Wedgwood: The legacy must live on

  • 4 September 2014
  • By AN Wilson
  • Author, The Potter's Hand

Artist, chemist, industrialist and innovator, Josiah Wedgwood was a towering figure of the Enlightenment, writes AN Wilson.

Portland Vase, c. AD 5–25 © Art Fund, photo: Phil Sayer

Portland Vase, c. AD 5–25

At the Wedgwood Museum at Barlaston, near Stoke-on-Trent, a collection without parallel is displayed. As you enter you will see why, for you pass the portrait of the first Josiah with his family at Etruria Hall, painted by George Stubbs. Josiah Wedgwood (1730–1795) was not only the first great British industrial potter, he was the embodiment of the British Enlightenment.

Whereas for the continental and American intellectuals, the Enlightenment was so often a theoretical phenomenon, in Britain it was a combination of excellences that brought rapid and prodigious change, not only to Britain but to the world.

Wedgwood pioneered a miraculous variety of ceramic techniques and styles, and in Barlaston you see the evidence of his labours: cabinets full of thousands of sample-glazes together with notebooks and experiment-books, filled in his daily search for beauty, style and novelty.

My father, Norman Wilson (whose work is also on display at Barlaston, and who was the joint managing director of the firm in the late 1950s and early 1960s) used to say that to be a good potter you have to be a chemist and an artist in equal doses.

Josiah I was, supremely, a scientist. His earthenware was not something that appeared overnight by chance. It was worked at. His techniques of firing came about as a result of ceaseless experiment. The temperature of the kiln was crucial, and it was his understanding of this, and his development of the first industrial thermometer, which he called the pyrometer, that enabled him to produce not merely stunning domestic tableware, but also the vases, urns and statues which reflected the newly discovered taste for the antique (inspired by William Hamilton and the excavations at Pompeii) and, moreover, contemporary art.


'You can see in the museum some of the rare survivals of Stubbs’s work – these objects are almost priceless.'


Back to Stubbs: the reason he painted the Wedgwood family portrait was that Josiah had made him ceramic palettes. Also, Stubbs, who wanted to paint on ever-smoother surfaces, asked Wedgwood to make tablets of smoothly glazed earthenware. You can see in the museum some of the rare survivals of Stubbs’s work: his horses being devoured by lions, based on the statues he had seen in the Vatican, as well as his portraits of Wedgwood and his wife.

These objects are almost priceless: there exist only two or three outside Barlaston. They are among only some of the treasures to be found here.

The Portland Vase, so called because the Duchess of Portland purchased this remarkable piece of Roman glass from the Barberini family, became an obsession with Wedgwood, and in Barlaston you can see his attempts to copy it in his trademark Jasperware.

Wedgwood, Rabbit by Sheldon, c.1911 © Art Fund, photo: Phil Sayer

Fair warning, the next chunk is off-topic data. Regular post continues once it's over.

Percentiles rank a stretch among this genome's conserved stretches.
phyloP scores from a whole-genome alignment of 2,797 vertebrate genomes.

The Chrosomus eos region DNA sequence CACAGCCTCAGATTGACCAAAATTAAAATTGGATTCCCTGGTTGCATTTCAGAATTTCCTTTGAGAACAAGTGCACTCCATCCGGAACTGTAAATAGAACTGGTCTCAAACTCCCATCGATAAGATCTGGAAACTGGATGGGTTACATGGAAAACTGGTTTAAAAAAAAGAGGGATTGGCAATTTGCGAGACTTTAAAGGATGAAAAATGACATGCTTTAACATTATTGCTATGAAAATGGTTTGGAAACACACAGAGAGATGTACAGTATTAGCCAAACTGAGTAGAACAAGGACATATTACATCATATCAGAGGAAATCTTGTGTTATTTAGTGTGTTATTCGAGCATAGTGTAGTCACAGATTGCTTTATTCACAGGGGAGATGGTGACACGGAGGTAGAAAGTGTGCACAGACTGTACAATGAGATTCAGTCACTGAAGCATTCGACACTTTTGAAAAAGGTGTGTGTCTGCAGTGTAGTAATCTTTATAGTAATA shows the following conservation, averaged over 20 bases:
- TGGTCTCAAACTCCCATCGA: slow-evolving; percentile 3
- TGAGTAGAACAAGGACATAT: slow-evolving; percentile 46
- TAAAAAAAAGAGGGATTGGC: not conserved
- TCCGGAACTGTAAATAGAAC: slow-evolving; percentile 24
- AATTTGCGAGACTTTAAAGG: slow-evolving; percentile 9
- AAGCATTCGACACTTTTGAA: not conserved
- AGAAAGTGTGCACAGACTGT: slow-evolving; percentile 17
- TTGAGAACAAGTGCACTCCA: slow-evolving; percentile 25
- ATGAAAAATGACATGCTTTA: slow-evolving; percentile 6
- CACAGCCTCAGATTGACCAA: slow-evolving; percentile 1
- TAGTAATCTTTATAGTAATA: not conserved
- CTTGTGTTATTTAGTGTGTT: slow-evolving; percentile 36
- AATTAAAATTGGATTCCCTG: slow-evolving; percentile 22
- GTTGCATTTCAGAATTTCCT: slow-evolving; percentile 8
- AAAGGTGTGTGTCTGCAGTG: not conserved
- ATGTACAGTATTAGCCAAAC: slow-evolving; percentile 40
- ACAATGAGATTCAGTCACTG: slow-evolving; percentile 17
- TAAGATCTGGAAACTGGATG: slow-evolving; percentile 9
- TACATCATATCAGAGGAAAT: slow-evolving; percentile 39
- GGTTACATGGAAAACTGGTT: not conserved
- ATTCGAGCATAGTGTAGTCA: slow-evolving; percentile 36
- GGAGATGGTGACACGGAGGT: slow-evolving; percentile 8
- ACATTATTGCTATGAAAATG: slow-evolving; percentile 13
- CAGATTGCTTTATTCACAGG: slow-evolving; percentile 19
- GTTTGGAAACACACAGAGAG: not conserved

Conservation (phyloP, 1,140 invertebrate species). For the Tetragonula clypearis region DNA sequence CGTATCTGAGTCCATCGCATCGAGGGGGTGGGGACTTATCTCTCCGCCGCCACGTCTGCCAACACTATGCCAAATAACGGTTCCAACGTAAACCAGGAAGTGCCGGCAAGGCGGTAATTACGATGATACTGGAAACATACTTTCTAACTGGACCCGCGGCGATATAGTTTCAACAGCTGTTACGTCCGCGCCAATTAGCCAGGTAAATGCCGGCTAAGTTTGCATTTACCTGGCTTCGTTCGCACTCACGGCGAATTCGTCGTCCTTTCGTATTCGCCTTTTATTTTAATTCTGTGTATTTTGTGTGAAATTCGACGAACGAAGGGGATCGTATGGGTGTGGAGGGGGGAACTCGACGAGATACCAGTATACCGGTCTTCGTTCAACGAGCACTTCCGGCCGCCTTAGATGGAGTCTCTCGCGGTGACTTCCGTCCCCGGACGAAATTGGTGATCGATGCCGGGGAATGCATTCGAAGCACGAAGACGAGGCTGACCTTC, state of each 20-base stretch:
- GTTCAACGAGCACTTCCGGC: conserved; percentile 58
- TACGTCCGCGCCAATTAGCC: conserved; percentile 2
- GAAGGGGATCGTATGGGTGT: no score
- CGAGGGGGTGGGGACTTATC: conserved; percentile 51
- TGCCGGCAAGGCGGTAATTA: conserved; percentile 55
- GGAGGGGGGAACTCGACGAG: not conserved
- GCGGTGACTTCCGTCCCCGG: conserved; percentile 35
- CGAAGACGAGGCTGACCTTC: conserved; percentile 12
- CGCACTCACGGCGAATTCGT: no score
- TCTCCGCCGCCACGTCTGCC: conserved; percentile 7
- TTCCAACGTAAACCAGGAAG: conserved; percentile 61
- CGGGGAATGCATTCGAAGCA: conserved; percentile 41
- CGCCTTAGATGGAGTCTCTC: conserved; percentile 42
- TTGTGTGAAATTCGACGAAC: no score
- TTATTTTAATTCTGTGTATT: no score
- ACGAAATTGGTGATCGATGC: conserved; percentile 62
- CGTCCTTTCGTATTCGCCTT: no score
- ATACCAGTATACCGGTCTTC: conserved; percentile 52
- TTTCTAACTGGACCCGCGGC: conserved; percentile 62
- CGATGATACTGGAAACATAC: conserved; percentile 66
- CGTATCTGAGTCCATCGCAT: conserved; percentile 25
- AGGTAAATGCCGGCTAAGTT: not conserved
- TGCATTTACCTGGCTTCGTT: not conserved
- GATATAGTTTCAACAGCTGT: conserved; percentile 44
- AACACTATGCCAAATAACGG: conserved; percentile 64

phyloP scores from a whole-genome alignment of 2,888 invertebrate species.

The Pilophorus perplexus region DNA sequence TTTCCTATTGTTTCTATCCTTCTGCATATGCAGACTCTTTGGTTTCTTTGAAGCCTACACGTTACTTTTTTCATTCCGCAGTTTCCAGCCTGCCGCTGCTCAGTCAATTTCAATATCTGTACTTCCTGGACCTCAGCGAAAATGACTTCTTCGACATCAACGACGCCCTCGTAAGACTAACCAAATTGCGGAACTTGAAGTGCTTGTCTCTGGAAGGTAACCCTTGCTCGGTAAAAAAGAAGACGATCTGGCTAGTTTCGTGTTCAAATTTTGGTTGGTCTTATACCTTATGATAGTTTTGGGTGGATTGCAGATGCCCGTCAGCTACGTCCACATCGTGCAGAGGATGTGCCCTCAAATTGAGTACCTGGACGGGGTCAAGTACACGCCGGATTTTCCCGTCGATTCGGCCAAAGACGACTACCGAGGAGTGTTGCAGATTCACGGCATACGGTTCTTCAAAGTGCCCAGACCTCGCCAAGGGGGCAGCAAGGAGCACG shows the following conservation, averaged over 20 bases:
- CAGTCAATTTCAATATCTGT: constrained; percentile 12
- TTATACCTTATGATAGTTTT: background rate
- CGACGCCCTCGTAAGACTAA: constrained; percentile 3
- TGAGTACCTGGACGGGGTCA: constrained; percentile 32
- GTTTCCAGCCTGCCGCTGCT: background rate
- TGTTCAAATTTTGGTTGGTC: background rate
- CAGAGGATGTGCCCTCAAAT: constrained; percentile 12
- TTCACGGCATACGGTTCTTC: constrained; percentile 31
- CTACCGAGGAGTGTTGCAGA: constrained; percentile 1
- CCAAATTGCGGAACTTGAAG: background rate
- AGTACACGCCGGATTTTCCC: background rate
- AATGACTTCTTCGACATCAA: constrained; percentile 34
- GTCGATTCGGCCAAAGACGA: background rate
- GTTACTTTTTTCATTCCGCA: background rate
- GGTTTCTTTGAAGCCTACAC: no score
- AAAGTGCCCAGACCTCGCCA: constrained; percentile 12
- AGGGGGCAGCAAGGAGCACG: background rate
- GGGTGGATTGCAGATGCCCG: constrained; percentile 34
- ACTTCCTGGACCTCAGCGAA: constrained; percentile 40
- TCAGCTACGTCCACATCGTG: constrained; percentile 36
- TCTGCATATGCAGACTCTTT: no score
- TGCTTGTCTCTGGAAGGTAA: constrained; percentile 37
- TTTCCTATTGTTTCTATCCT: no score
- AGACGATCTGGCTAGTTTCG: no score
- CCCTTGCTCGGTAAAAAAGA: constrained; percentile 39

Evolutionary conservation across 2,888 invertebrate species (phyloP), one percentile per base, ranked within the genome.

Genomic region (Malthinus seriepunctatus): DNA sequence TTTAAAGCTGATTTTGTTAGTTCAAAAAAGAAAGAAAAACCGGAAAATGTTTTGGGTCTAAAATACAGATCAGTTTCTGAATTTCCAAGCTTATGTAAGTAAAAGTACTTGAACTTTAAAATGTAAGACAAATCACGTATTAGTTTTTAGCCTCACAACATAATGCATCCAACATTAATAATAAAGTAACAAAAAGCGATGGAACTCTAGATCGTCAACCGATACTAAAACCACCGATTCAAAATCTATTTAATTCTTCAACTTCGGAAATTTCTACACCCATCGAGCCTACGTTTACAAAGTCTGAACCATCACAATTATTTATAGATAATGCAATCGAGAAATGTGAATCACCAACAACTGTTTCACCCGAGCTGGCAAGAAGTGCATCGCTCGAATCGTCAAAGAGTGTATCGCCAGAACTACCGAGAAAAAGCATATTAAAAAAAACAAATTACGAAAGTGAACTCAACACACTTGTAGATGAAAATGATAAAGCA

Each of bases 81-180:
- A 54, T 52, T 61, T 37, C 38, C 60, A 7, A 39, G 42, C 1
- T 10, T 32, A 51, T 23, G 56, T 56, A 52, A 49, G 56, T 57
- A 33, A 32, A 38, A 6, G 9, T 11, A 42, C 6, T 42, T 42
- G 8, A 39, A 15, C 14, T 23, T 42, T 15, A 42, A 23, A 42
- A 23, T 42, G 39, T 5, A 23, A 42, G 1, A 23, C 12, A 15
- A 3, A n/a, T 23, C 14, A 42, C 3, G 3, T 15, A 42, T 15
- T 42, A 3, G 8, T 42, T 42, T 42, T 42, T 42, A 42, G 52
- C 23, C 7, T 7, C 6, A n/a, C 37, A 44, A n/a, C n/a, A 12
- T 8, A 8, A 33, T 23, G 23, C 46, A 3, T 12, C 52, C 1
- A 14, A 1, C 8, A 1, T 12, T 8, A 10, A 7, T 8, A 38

Wedgwood, Rabbit by Sheldon, c.1911

This was in part a technological and aesthetic challenge, but it was also by way of being an Enlightenment manifesto. Wedgwood and his contemporaries believed that their generation of British men – and women (for as a Unitarian Wedgwood believed in the equality of the sexes and educated his daughters to as high a level as his sons) – could recreate the halcyon days of republican Rome, the Rome of Cicero and Pliny.

But they would be more enlightened even than the Romans, for they were guided by technological skills that outstripped Roman engineers), and they were kindlier. On display at Barlaston are also many examples of Wedgwood's help in the campaign against slavery and his famous medallion, depicting an African in chains, with the motto Am I Not a Man and a Brother?

Wedgwoods Republican allies in Europe, as well as figures such as the scientist Samuel Thomas von Soemmerring, had regarded this as a scientific, not a sentimental, question. Do black people belong to the same species as white people? Soemmerring did autopsies on the cadavers of both and concluded that irrespective of race people of all skin colour were indeed of the same species. This made the scandal of slavery all the more heinous.

Wedgwood was not just a decent, honest and good-hearted man, he was a clever scientist who realised that doctrines of racial superiority were simply nonsense. It was this that motivated him to campaign so tirelessly with the abolitionists. The Wedgwood family has always been a champion of liberty. During the 1930s the local MP, Josiah Wedgwood IV (Colonel Wedgwood), was one of the few members of the Labour Party to group himself with Winston Churchill in the House of Commons as a furious opponent of the appeasement policy. They put their money where their mouths were and helped Jewish refugees to escape from Germany, Austria and Czechoslovakia.


'Whenever I go to Barlaston, I see a living tradition of excellence'


Whenever I go to Barlaston, to where Josiah V moved the factory from the old Etruria Works for its healthier atmosphere, I see therefore not only a collection of some of the most beautiful objects ever made in Britain, I see a living tradition of excellence, in which so much more than cups and saucers are displayed.

This, after all, is a collection that houses not only examples of the great 18th-century works, but of all the masterpieces since, especially the glory days of the 20th century when designs by Keith Murray, Norman Wilson, Eric Ravilious, Laura Knight, Richard Guyatt and so many others brought to pass a Wedgwood renaissance.

Our children and grandchildren deserve to see this superb, irreplaceable collection intact.

This article was originally published in the Autumn 2014 issue of Art Quarterly.

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